Tourism deal could attract Â£150m to Scottish economy
Scotland could see a Â£150 million boost to its economy following a bargain struck between the country's tourism agency and travel website TripAdvisor.
Nicola Sturgeon confirmed the deal, a first for TripAdvisor in Europe, at the weekend in New York.
Speaking on the final day of her visit to the US, the first minister said it would promote Scottish tourism to 70 million potential new visitors.
The two organisations will work on a joint marketing campaign in the UK and it is hoped that the £150 million will be delivered over the next three years.
Ms Sturgeon said: “Our tourism industry has always been strong - spending by North American visitors leapt by almost 28 per cent to £633m in the last year alone.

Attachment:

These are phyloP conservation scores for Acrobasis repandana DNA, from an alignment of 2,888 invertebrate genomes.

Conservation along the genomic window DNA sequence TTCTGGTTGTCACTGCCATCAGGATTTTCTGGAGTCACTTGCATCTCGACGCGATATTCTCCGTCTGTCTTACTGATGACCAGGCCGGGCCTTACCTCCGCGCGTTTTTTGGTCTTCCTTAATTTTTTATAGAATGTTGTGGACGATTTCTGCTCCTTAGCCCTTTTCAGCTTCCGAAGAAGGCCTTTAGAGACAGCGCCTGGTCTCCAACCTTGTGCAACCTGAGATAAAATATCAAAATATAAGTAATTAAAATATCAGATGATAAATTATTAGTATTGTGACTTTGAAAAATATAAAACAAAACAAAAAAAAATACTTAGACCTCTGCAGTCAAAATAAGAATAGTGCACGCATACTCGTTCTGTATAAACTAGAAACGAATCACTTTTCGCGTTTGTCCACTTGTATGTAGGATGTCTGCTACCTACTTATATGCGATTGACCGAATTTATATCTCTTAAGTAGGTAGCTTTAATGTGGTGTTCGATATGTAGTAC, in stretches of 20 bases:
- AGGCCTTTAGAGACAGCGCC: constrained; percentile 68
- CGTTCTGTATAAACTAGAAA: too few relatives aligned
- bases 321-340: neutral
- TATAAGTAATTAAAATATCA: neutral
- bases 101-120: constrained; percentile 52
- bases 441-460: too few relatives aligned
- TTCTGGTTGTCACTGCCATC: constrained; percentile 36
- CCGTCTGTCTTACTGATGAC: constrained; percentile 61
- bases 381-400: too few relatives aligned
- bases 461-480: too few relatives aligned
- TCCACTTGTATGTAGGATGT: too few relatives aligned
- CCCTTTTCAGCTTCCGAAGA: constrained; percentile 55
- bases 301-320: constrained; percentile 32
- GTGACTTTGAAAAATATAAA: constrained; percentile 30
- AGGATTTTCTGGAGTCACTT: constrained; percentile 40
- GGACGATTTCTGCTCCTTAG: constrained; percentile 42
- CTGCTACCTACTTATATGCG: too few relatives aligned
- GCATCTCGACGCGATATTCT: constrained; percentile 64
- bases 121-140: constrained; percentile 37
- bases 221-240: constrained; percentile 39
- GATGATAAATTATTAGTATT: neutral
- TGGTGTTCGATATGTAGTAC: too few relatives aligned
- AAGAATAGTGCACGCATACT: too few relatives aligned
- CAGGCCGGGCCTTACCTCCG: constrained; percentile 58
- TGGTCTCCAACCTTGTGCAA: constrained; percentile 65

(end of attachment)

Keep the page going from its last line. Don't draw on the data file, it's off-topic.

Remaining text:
“However, it’s crucial that we ensure Scotland’s appeal reaches as wide an audience as possible.
“This collaboration will ensure that millions more people will understand Scotland’s appeal, and boost Scotland’s tourism industry for years to come.
“The fact TripAdvisor has chosen Scotland as its first European partner shows just how resilient they believe Scotland’s economy to be - and the fact we were voted the second-best country in the world to visit by the Rough Guide means site visitors are guaranteed a good holiday.”
Charlie Smith, of VisitScotland, added: “TripAdvisor is the biggest tourism website in the world based on tourists’ real experiences.
“This partnership will give us the chance to learn from those at the forefront of innovation while inspiring millions of potential new visitors.
“This collaboration will help us put Scotland’s regions, cities and unique experiences on the world stage and to grow our tourism industry for future generations.”
Scottish Conservative MSP Ross Thomson said: “Any announcement will help to promote our world-class tourism offer here in Scotland should be broadly welcomed.
“However, the SNP government could go a lot further to help the industry by tackling business rates rises, skills shortages and ongoing uncertainty about a second independence referendum.”